Victim / Witness Rights
What to Expect From the System & What the System Expects From You
As a victim or witness, your role is critical. You have seen, heard, know or experienced something that is important to the investigation of this case. You may be interviewed by law enforcement to identify the assailant, if recognized; to help in finding the crime scene; identify stolen property, etc.
Please keep our agency advised of where you are living and your telephone number (work and home).
The criminal justice process starts with a crime.
There are four basic ways a case can proceed:
- A person may be arrested at the time of the crime. Law enforcement completes an arrest document stating the charges against the accused. If no arrest is made at the time of the crime, law enforcement investigates:
- If appropriate, law enforcement presents a sworn complaint to the State Attorney with the evidence to determine whether there is probable cause to believe that a crime was committed and the suspect may have committed the crime. The State Attorney may file a document, called an information, with the Clerk of the Court charging the suspect with the criminal offense. If an information is filed, the Judge, through the Clerk of the Court, may issue a capias.
- Based upon the investigation, an affidavit of probable cause is presented to the Judge by the State Attorney. If probable cause is found, the Judge may issue an arrest warrant. Both the capias and the arrest warrant direct the police department to arrest the person believed to have committed the crime.
The accused may be arrested based upon the investigation and indictment returned by the grand jury.
If you receive injuries, you may be eligible for crime victim compensation to help with medical bills, lost wages, funeral expenses, etc.
For Information: Bureau of Crimes Compensation, 850-488-0848, or 800-226-6667.
What if My Case Involves a Juvenile?
A juvenile (under 18 years of age) who is accused of a crime and arrested or charged with a misdemeanor or non-violent felony, may be immediately released to the custody of their parents or guardian. The juveniles who are not released will go to a detention hearing at 9 A.M. the morning following the arrest.
Change of School
The victim, in certain circumstances, may request that the offender be required to attend a different school than the victim or the siblings of the victim.
How Long Will it Take for an Arrest to Be Made?
As a victim you have a right to be notified of an arrest. Each case will proceed differently. Interviewing witnesses and the collection of evidence can be a timely process. There is no set time frame.
Bail or Bond
Bail or bond is an amount of money or property posted by the defendant for his/her release to ensure the defendant appears in court. The amount of bail is set by the Judge at the time that the arrest warrant or arrest capias is issued.
The Court considers: the nature of the offense, evidence, defendant’s employment status, mental condition, their ties to the community, and previous convictions before setting bail. In less violent crimes, the defendant may be allowed to post bond and be released immediately.
First Appearance Hearing
In more violent crimes or if the defendant cannot post bond, within hours of arrest, the Court holds a “First Appearance” hearing. The Judge decides whether the defendant can be released and if so, what conditions are necessary to protect the victim/witness. Bail may also be set when the arrest is made on probable cause by law enforcement. There are times when the defendant is released on his/her own recognizance (signature bond). The Judge can include special conditions ordering the defendant to have “no contact” with the victim and/or witness. You may attend the First Appearance hearing at 9 A.M. the morning following the arrest.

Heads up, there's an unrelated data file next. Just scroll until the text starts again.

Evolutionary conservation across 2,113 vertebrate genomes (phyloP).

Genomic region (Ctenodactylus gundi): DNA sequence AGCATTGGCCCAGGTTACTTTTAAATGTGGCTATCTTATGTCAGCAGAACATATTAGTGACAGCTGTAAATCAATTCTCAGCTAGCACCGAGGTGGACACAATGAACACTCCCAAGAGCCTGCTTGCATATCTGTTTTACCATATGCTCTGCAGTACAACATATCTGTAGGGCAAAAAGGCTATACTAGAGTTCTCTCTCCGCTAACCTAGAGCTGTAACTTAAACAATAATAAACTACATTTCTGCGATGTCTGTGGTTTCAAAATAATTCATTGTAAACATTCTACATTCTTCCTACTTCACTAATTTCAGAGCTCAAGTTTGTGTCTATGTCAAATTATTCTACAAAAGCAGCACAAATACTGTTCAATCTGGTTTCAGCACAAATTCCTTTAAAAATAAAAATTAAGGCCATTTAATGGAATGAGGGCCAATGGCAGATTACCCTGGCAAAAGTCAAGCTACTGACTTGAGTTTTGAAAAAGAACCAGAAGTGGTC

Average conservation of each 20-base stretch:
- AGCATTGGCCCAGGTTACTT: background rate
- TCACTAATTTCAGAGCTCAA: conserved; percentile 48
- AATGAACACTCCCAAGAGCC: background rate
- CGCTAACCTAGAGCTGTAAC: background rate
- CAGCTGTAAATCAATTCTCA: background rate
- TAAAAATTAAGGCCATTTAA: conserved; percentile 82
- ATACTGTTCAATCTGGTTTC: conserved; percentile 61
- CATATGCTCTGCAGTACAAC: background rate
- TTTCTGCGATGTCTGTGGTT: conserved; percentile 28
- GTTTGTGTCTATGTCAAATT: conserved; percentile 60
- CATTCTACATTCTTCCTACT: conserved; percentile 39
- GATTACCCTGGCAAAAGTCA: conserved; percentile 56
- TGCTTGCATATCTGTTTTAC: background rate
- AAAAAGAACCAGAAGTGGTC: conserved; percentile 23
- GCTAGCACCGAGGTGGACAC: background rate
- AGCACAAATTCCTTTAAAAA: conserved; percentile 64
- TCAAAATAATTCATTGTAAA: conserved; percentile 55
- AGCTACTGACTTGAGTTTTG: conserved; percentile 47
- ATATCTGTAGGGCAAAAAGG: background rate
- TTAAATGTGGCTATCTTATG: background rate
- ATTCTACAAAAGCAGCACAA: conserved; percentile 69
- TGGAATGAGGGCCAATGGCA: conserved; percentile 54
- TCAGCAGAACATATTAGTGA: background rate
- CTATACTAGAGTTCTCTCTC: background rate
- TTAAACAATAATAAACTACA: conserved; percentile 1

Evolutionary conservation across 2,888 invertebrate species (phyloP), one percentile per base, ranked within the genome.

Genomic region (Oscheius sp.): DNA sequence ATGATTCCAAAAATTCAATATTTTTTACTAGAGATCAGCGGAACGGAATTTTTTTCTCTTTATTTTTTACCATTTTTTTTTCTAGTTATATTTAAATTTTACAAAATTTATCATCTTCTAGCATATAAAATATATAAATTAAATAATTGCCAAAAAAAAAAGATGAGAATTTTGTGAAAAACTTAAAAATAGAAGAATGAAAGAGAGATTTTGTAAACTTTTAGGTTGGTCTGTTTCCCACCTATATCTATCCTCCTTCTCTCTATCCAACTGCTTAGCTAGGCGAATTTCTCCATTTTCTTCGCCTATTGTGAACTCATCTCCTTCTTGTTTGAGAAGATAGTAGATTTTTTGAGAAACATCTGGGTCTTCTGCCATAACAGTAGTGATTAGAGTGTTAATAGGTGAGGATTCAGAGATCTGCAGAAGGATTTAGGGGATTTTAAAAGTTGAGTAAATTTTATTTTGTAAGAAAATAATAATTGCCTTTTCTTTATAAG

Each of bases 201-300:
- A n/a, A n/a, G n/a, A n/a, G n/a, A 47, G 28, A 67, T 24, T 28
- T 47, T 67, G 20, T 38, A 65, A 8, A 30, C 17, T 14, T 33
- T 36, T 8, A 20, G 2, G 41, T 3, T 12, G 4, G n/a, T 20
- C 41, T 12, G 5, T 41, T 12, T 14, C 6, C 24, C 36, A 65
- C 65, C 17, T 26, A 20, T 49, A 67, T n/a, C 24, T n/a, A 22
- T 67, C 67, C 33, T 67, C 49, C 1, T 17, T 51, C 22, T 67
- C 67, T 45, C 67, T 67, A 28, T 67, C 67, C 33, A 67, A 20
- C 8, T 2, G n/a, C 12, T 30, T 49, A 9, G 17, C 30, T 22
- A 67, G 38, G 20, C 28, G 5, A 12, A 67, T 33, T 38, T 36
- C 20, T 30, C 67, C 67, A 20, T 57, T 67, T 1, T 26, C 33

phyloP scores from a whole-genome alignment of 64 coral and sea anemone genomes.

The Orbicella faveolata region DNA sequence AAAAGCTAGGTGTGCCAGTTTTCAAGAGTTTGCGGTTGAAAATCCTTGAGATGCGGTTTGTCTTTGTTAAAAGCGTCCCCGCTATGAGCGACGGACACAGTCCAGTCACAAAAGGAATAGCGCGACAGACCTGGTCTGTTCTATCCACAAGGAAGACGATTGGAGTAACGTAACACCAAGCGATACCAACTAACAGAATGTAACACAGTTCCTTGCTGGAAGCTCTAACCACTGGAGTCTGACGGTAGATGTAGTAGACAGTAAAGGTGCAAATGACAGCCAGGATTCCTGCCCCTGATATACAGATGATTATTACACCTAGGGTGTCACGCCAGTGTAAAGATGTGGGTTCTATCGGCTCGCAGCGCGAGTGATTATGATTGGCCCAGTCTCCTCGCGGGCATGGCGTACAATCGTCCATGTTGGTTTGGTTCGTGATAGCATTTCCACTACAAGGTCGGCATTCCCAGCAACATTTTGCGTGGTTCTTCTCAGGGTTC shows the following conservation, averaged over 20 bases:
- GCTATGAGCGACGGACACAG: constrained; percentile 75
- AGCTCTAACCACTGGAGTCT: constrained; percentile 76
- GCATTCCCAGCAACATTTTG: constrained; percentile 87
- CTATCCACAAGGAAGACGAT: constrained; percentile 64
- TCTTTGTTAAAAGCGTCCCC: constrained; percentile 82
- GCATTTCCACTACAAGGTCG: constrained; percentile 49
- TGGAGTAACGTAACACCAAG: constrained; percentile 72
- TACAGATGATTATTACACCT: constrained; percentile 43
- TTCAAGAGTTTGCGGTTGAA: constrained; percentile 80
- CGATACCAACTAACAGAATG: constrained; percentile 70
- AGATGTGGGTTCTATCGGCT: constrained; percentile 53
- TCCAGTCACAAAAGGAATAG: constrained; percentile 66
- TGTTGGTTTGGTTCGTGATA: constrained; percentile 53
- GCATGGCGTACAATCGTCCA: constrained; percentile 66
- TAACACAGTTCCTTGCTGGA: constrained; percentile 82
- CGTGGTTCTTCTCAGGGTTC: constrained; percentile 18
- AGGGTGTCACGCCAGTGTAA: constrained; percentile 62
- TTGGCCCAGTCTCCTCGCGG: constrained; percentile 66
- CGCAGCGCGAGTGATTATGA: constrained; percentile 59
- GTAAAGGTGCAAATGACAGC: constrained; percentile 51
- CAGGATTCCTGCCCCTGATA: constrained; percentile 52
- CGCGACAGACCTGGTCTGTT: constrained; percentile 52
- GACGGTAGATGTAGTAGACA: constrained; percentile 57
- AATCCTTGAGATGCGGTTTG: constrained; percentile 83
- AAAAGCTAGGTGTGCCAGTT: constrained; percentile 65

Appearance of Victim or Next of Kin to Make Statement at Sentencing Hearing; Submission of Written Statement
At the sentencing hearing, and prior to the imposition of sentence upon any defendant who has been convicted of any felony or who has pleaded guilty or nolo contendere to any crime, including a criminal violation of a provision of chapter 316, the sentencing court shall permit the victim of the crime for which the defendant is being sentenced, or the next of kin of the victim if the victim has died from causes related to the crime, to:
- Appear before the sentencing court for the purpose of making a statement under oath for the record; or
- Submit a written statement under oath to the office of the state attorney, which statement shall be filed with the sentencing court.
The state attorney or any assistant state attorney shall advise all victims or, when appropriate, their next of kin that statements, whether oral or written, shall relate solely to the facts of the case and the extent of any harm, including social, psychological, or physical harm, financial losses, and loss of earnings directly or indirectly resulting from the crime for which the defendant is being sentenced. The court may refuse to accept a negotiated plea and order the defendant to stand trial.
Presence of Victim Advocate During Discovery Deposition
At the request of the victim, the victim advocate designated by the state attorney’s office, sheriff’s office, or municipal police department, or one representative from a not-for-profit victim services organization, including, but not limited to, rape crisis centers, domestic violence advocacy groups, and alcohol abuse or substance abuse groups shall be permitted to attend and be present during any deposition of the victim.
Testimony of Victim of Sex Offense
The victim of a sex offense shall be informed of the right to have the courtroom cleared of certain persons when the victim is testifying concerning that offense.